I’m writing this in the context of last week’s #7daysofaction, just the latest stage in the campaign by families of people who have been detained in Assessment and Treatment Units. It follows the Panorma Programme about criminal abuse by staff at a private hospital, Winterbourne View; the #justiceforlb campaign after the death of Connor Sparrowhawk as a result of negligence by an NHS Trust; the revelation of appallingly low level of investigations of unexpected deaths amongst people with mental health difficulties and people with learning disabilities at the same NHS Trust; the continuing failure to provide enough community and family support to enable people with learning disabilities and/or autism to live at home - and so on, and so on.
This blogpost is my attempt, amongst that of many other people, to understand - and draw attention to - how we have got to a situation where people can be treated so appallingly, can lose their lives, and yet very rarely is anyone held accountable….and the same things keep happening.
Twenty five years ago, a small book was published called ‘A Fit Person to Be Removed: Personal Accounts of Life in a Mental Deficiency Institution’. Maggie Potts and Rebecca Fido interviewed 17 people, who had been ‘certified’ under the 1913 Mental Deficiency Act as ‘feeble minded’, ‘idiots’, ‘imbeciles’ or ‘morally defective’. They had spent most of their lives in an institution the authors called ‘The Park’ until leaving as a result of changes in policy during the 1970s and 1980s. A foreword to the book expressed the hope that enabling these experiences to be told “may prevent society from repeating the mistakes of previous care systems”.
Institutions like ‘The Park’ had steadily increased in number from about 400 in the mid-nineteenth century to almost 2000 by 1914. Their growth was fuelled by a set of values associated with the increase in industrialisation - values which arose from worries about people who were “unproductive” and concerns that society “should be protected from the evils of mental deficiency”. Those who took a more benevolent approach justified the deprivation of liberty by stressing that “such people” required “care and protection” (these quotes are all from ‘A fit person to be removed’).
However, from the Second World War onwards there were increasing challenges to this kind of value system. Awareness of what a denial of common humanity had led to in Nazi Germany created the climate for the UN Convention on Human Rights. Gradually, this recognition of fundamental rights which should be accorded to all human beings helped to influence the way disabled people, including people with learning disabilities/difficulties were responded to. Gradually, the right to life, to freedom of expression, to make choices, to receive education, the right to a family life were recognised for people who were previously considered as having no place in, and being of no value to, our society.
By the early years of this century, we had government policies which - on paper at least - promised to provide “new opportunities for children and adults with learning disabilities and their families to live full and independent lives as part of their local communities”. Most importantly we had some organisations, often started by families, which pioneered ways of enabling people with learning disabilities to live ‘ordinary lives’.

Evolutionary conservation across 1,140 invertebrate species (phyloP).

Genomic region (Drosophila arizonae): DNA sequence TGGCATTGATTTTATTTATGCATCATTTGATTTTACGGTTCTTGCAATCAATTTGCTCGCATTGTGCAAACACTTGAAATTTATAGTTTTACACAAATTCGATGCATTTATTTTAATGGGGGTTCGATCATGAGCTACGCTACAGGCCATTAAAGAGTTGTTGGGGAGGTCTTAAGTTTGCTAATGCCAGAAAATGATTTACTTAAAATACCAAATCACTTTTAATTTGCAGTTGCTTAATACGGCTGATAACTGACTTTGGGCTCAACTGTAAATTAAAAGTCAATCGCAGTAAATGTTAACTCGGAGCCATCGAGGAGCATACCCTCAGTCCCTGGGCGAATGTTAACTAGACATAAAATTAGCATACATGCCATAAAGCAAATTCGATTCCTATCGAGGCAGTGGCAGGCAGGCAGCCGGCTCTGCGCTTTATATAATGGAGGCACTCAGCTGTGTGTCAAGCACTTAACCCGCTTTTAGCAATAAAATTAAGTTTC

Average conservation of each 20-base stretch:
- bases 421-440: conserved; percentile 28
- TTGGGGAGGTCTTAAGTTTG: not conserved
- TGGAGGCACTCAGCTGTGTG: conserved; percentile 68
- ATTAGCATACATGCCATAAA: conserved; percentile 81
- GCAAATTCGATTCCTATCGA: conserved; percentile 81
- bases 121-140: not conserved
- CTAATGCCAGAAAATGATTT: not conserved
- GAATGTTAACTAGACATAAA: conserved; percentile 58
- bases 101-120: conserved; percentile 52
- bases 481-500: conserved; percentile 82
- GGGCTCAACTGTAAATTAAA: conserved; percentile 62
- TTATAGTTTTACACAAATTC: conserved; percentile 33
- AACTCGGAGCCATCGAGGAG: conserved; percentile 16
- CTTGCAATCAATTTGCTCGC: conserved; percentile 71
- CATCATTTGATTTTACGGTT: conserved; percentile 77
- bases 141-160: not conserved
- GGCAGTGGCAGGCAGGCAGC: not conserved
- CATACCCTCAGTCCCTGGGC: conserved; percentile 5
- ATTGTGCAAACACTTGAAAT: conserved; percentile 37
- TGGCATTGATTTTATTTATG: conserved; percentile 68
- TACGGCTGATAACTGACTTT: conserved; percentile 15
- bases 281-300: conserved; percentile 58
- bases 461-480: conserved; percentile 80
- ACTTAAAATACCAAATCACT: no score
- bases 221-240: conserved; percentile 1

And finally, 10 years ago, we had the UN Convention on the Rights of People with Disabilities which not only upholds disabled people's basic human rights but also includes Article 19, Living Independently and Being Included in the Community:
States Parties to the present Convention recognise the equal right of all persons with disabilities to live in the community, with choices equal to others, and shall take effective and appropriate measures to facilitate full enjoyment by persons with disabilities of this right and their full inclusion and participation in the community, including by ensuring that:
a) Persons with disabilities have the opportunity to choose their place of residence and where and with whom they live on an equal basis with others and are not obliged to live in a particular living arrangement;
b) Persons with disabilities have access to a range of in-home, residential and other community support services, including personal assistance necessary to support living and inclusion in the community, and to prevent isolation or segregation from the community;
c) Community services and facilities for the general population are available on an equal basis to persons with disabilities and are responsive to their needs.
Over the last 20 or 30 years, therefore, we have made some progress in recognising the human rights of people with learning difficulties/disabilities - not enough progress but some people certainly have had access to an ‘ordinary life’. So why does it feel as if we’re going backwards?
One factor, amongst others, is undoubtedly what has happened to public services in the era of what philosopher Michael Sandel has described as “the age of market triumphalism”.